Family has always been the most important thing for me by far; the love you feel for your loved ones is incomparable. I felt this even before my parents passed; every time I came home and noticed they were gradually getting older, I made a mental note to enjoy every little moment I spent with them and that mindset stays with me now.

Recently, Ana and Mini Rober joined me on Tour during the Middle East swing, which was really special. It’s beautiful seeing your child grow because they’re in continuous evolution; day by day they edge one step closer to the person they will become.

If there’s anything I could pass down to him, it would be my stubbornness! I believe that persistence to keep fighting for things is a very good thing and an important way of overcoming difficult obstacles. Those are the times which I think ultimately help you grow as a person.

That can be said for all things in life — both big and small. The fact I wasn’t playing my best tennis in Australia motivated me to train much harder, and as a result, I’m now feeling really good on court, beating Top 10 players and starting to feel those positive sensations that come with winning again.

When I think back to Wimbledon two years ago when I reached the semi-finals, I lived it the way I had always dreamt it; those two weeks were honestly a dream come true.

Emulating that would be incredible, but the most important thing for me right now is maintaining my best level, enjoying my time on court and sharing the success and memories with my family.

Read Bautista Agut’s Full Eurosport Players’ Voice Column

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Sinner Breaks Into Top 20 For First Time

#NextGenATP Jannik Sinner has broken into the Top 20 of the FedEx ATP Rankings for the first time today at No. 19.

The Italian has enjoyed a meteoric rise over the past few years, going from an unranked pro in February 2018 to his Top 100 breakthrough on 28 October 2019, shortly before he drew the attention of the tennis world with his dazzling performances to capture the Next Gen ATP Finals title.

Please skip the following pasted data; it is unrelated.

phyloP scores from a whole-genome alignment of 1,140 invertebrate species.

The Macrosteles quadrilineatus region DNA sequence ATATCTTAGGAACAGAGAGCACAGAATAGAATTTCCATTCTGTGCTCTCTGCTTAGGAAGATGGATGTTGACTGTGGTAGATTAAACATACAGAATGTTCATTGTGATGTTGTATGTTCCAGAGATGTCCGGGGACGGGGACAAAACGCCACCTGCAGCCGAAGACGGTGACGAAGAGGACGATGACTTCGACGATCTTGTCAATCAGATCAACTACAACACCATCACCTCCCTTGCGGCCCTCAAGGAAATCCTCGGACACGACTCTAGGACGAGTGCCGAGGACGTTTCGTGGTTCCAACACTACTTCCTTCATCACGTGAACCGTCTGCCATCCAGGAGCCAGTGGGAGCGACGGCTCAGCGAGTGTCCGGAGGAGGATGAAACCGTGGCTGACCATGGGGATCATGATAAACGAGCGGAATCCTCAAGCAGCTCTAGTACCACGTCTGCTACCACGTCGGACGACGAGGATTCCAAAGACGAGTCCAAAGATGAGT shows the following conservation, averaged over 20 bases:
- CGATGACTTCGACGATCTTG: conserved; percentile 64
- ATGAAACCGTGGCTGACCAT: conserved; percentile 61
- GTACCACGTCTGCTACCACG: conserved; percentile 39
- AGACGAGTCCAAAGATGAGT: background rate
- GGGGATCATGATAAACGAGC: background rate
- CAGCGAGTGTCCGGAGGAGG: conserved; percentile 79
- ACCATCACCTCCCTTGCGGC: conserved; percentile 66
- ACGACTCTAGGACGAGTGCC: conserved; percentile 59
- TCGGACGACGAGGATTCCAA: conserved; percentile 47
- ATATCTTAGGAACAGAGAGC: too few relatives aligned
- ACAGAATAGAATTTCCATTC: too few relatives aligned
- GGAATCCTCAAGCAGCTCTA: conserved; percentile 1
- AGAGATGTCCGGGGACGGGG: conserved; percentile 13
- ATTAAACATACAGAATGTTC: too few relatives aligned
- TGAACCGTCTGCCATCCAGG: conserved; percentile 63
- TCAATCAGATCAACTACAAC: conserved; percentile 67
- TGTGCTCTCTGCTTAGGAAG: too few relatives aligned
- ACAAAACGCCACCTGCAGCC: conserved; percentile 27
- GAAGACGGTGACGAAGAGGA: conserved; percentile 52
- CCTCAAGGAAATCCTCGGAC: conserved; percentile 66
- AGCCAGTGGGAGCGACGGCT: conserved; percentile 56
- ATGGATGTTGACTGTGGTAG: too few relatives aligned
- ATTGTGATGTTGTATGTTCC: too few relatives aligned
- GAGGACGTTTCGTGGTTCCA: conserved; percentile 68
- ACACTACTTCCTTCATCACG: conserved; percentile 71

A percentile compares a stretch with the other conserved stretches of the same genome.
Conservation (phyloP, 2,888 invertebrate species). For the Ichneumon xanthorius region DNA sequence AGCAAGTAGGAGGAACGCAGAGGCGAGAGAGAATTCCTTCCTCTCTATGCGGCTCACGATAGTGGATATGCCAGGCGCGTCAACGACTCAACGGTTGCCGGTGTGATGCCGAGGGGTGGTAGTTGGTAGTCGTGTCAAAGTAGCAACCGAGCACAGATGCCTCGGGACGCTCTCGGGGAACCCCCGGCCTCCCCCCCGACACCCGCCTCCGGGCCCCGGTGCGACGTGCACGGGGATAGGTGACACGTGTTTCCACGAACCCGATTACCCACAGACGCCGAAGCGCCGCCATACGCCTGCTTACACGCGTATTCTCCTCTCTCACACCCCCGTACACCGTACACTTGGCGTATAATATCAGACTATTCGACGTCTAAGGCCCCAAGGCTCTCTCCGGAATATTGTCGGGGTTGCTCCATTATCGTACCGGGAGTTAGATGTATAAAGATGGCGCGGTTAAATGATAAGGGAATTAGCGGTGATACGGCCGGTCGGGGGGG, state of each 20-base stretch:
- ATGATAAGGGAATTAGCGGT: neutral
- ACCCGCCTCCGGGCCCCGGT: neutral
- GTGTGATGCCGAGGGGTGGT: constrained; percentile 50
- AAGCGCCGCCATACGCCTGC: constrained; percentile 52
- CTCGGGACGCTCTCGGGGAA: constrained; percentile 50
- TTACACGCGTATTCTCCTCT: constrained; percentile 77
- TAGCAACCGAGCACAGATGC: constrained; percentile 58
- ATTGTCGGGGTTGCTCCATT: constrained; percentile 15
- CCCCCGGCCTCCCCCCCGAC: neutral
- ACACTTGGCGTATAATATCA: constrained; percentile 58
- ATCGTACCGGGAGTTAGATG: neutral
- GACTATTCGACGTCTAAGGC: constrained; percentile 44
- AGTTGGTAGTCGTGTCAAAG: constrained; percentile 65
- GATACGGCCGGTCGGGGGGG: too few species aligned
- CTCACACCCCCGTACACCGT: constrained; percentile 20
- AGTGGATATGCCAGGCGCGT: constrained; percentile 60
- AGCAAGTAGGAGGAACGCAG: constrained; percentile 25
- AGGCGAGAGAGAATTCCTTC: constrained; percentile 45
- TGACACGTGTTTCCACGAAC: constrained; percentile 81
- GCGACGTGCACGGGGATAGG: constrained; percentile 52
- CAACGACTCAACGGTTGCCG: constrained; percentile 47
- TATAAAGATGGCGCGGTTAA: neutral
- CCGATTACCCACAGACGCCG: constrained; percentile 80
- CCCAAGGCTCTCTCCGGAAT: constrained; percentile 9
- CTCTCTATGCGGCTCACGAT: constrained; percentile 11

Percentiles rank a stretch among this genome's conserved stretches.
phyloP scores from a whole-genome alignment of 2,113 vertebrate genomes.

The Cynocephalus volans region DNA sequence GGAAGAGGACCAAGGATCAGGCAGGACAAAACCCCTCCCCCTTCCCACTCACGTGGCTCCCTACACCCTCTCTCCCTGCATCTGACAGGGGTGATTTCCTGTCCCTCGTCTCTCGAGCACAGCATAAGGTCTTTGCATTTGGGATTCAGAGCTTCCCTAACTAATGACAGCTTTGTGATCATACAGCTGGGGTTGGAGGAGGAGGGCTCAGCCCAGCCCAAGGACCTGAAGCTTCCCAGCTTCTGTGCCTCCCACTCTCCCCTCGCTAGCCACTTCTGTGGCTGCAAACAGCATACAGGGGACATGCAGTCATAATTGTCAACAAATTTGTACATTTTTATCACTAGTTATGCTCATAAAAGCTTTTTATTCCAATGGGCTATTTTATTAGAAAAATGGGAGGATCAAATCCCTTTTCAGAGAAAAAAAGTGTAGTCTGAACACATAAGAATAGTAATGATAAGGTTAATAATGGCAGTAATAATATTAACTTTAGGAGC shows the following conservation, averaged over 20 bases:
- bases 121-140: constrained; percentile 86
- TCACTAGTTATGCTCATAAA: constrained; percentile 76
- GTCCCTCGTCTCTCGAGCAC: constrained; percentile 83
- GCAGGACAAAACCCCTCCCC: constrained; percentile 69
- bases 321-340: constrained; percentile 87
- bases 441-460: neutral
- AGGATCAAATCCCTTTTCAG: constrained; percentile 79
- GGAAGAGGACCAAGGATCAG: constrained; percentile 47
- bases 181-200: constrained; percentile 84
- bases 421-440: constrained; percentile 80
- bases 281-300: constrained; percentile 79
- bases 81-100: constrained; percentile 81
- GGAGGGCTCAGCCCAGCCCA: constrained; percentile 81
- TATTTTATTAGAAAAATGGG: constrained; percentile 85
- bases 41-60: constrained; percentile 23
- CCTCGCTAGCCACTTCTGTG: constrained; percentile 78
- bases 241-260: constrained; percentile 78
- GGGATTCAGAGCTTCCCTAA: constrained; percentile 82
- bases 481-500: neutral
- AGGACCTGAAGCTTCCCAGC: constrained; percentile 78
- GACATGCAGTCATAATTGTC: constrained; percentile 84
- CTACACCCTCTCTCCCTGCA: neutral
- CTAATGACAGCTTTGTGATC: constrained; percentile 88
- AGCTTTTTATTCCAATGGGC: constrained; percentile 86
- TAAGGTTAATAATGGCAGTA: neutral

Under the guidance of the vastly experienced Riccardo Piatti since the age of 13, and his second coach, Andrea Volpini, Sinner has been able to absorb the very best information and has long shown a maturity that belies his 19 years of age.

“Things are happening quite fast at the moment,” said Sinner, ahead of this week’s Barcelona Open Banc Sabadell. “I have a very good team behind me, and each member knows what they have to do, so that gives me confidence. Everyone has a lot of experience working with many players. I try to improve every day, which is my main goal, and the results will come. I am happy with what I am doing.

“Being a champion is a long, long road. It’s still a long way away… [I’ve made] a good start being 19 years old and playing at the highest level, but I don’t think about being a champion at the moment.”

Last year, Sinner reached his first Grand Slam championship quarter-final at Roland Garros and went on to claim his first ATP Tour title at the Sofia Open (d. Pospisil). He impressed Rafael Nadal so much that the Spanish superstar asked Sinner to be his quarantine training partner in Australia earlier this year.

The Monte-Carlo resident got first-hand knowledge of Nadal’s work ethic and went on to capture his second crown at the Great Ocean Road Open (d. Travaglia) in February. He recently advanced to his first ATP Masters 1000 final at the Miami Open presented by Itau (l. to Hurkacz).

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How Sinner Is Storming Down His ‘Long Road’

Novak Djokovic, who was coached by Piatti at a similar age to Sinner, offered the 62-year-old coach a few tips on Wednesday after the World No. 1 had beaten the teenager at the Rolex Monte-Carlo Masters. “Jannik realises that the process is long,” said Piatti, who also coached former World No. 3 Ivan Ljubicic from the age of 17 in 1997 until the Croatian’s retirement in 2012. “His potential is very good, but he must continue to develop all areas of his game, learn by watching the best players, and develop his consistency each week.”

Last week, Djokovic praised Sinner, saying: “I think he’s very talented player. He has already established himself at [a] high level in the men’s game, playing [a] Masters [1000] final [and] winning a couple of tournaments already.